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If you had rheumatoid arthritic and heard that a bee sting administered by a licensed professional might reduce your pain, would you voluntarily choose to be stung?
The therapeutic combination of acupuncture sites and bee venom – apitherapy – is one of the topics bringing a swarm of more than 700 beekeepers to West Chester University this week. They are attending the Eastern Apicultural Society annual conference hosted by the Pennsylvania State Beekeepers Association from Monday, Aug. 5, through Friday, Aug. 9. The conference is directed toward newcomers to the industry, especially small-scale operators.
The public is also invited to register at a day rate and to take advantage of a free family-friendly program, "Well Bee-ing: Your Move," Wednesday, Aug. 7, from 7 to 9 p.m. Adults can meet, query and learn about bees from the experts in one session (Sykes Student Union Theater) and in a separate session (Sykes Lounge) the young and young-at-heart can meet three young beekeepers who have been crowned Pennsylvania or national Honey Queens and Princesses. The "royals" will help children make bee-themed crafts, taste and cook with varieties of honey, and explain the importance of pollinators for the food we put on our tables.
Find out more about the benefits of bees at the conference or at www.easternapiculture.org. The onsite registration desk opens at 7 a.m. Contact Greg Fariss at firstname.lastname@example.org or 336-998-2975. Most of the conference sessions take place at Brandywine Hall and Merion Science Center, or in outdoor locations near Merion. Among the public events:
Monday and Tuesday
8 a.m to 5:30 p.m.
Bee Yards (CAUTION: Those with allergies to bee stings should avoid the bee yards.)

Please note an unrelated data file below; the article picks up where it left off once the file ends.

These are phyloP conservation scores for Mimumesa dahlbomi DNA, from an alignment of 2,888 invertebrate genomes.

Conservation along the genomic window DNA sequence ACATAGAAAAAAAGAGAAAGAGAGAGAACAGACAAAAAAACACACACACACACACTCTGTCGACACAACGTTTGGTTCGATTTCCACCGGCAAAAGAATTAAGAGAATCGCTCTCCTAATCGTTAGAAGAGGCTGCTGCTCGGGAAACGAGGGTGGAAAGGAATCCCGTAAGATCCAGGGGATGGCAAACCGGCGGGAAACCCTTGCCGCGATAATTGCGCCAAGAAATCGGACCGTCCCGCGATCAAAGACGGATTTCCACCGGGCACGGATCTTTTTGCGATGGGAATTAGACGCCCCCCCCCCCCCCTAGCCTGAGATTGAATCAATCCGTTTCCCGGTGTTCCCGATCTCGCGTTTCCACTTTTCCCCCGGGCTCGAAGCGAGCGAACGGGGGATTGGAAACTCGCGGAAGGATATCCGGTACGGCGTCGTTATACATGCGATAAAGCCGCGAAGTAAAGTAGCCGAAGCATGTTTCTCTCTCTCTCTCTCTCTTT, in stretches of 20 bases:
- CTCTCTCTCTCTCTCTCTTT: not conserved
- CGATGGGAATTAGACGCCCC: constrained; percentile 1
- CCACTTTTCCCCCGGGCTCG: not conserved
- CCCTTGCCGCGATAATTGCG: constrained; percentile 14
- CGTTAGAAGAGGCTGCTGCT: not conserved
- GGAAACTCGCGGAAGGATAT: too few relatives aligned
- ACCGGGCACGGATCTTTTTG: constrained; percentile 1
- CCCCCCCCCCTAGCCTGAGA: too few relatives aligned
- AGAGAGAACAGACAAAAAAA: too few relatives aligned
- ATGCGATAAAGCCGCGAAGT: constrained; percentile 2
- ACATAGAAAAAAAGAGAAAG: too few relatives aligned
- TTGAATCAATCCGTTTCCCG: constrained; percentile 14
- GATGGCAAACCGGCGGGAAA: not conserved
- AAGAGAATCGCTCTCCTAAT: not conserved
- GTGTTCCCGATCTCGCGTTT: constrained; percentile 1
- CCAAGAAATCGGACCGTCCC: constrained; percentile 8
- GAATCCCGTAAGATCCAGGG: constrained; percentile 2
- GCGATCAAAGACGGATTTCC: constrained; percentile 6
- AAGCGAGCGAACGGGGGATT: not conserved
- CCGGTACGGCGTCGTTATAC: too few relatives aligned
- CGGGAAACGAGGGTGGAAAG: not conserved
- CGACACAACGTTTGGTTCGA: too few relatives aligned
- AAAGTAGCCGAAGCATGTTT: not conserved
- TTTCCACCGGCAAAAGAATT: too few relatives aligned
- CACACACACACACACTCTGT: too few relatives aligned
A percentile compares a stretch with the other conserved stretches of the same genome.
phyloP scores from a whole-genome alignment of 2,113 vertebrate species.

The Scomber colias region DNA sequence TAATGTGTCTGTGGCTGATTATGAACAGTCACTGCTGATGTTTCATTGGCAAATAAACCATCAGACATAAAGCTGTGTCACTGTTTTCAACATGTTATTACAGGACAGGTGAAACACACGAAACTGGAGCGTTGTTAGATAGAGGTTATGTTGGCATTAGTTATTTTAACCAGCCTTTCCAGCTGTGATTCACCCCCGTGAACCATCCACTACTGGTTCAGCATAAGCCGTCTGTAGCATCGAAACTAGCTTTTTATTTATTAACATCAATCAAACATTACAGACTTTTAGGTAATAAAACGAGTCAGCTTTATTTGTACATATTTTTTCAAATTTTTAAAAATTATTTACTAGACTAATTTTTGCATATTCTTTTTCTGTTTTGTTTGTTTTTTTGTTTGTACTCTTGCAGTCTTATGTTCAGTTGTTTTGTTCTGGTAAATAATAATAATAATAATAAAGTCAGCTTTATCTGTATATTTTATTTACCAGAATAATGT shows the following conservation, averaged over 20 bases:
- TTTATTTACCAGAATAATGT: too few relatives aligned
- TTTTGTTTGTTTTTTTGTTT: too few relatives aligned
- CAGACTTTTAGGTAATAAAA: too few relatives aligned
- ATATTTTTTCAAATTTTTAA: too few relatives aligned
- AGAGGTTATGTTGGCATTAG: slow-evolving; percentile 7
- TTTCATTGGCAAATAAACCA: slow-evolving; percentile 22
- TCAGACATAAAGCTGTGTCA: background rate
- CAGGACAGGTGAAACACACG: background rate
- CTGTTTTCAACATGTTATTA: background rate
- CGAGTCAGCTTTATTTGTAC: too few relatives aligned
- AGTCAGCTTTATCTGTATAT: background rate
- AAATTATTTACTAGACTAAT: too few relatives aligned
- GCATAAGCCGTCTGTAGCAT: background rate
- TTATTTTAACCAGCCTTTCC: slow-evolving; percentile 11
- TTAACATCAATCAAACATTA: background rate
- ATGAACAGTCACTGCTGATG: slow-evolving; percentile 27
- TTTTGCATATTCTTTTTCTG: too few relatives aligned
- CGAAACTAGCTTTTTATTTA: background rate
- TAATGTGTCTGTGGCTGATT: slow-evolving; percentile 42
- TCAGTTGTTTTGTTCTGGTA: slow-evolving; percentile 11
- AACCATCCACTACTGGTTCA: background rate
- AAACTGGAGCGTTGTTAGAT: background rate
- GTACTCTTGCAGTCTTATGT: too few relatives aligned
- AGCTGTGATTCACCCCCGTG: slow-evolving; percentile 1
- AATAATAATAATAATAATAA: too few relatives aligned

A collection of hives will be set up in two locations and beekeepers can answer questions. Onlookers should wear light-colored clothing and no perfumes to avoid attracting bees.
Outdoor classroom between Schmucker Science Center and Merion Science Center, and the west side of Merion.
Tuesday, Aug. 6
3:45 to 4:30 p.m.
Cooking With Honey, featuring the Pennsylvania Honey Queen and Princess.
4:45 to 5:30 p.m.
The Pennsylvania Honey Queen and Honey Princess will be the judges for games in which beekeepers compete, such as a race where teams carry a 50-pound hive.
Wednesday, Aug. 7
7 to 9 p.m.
"Well Bee-ing: Your Move."
For adults: A chat with bee experts, hosted by KYW garden reporter Phran Novelli. Speakers: Doug Tallamy, University of Delaware entomologist and author of the award-winning 2007 book Bringing Nature Home: How Native Plants Sustain Wildlife in Our Gardens (Timber Press); Dennis vanEngelsdorp, honey bee expert and researcher at the University of Maryland, where he directs the Bee Informed Partnership (beeinformed.org); and Brian Snyder, executive director of the Pennsylvania Association for Sustainable Agriculture. Sykes Student Union Theater.
For children: Meet the National Honey Princess, Pennsylvania Honey Queen and Pennsylvania Honey Princess. All three will host interactive stations where families can learn why pollination is important to our food supply, taste varieties of honey, make beeswax candles, and create bee-themed craft items. They can even try on a beekeeper’s suit and watch the bees work in a Plexiglas hive. Sykes Student Union Lounge.
Thursday and Friday, Aug. 8 and 9
Aug. 8, from 1:30 to 5 p.m. & Aug. 9 from 9 a.m. to 3:15 p.m.
Honey Show in which beekeepers compete for top honors in such categories as best extracted honey, best comb honey, best honey cookery, and six other categories. Free and open to the public.
Common Grounds, Sykes Student Union main floor.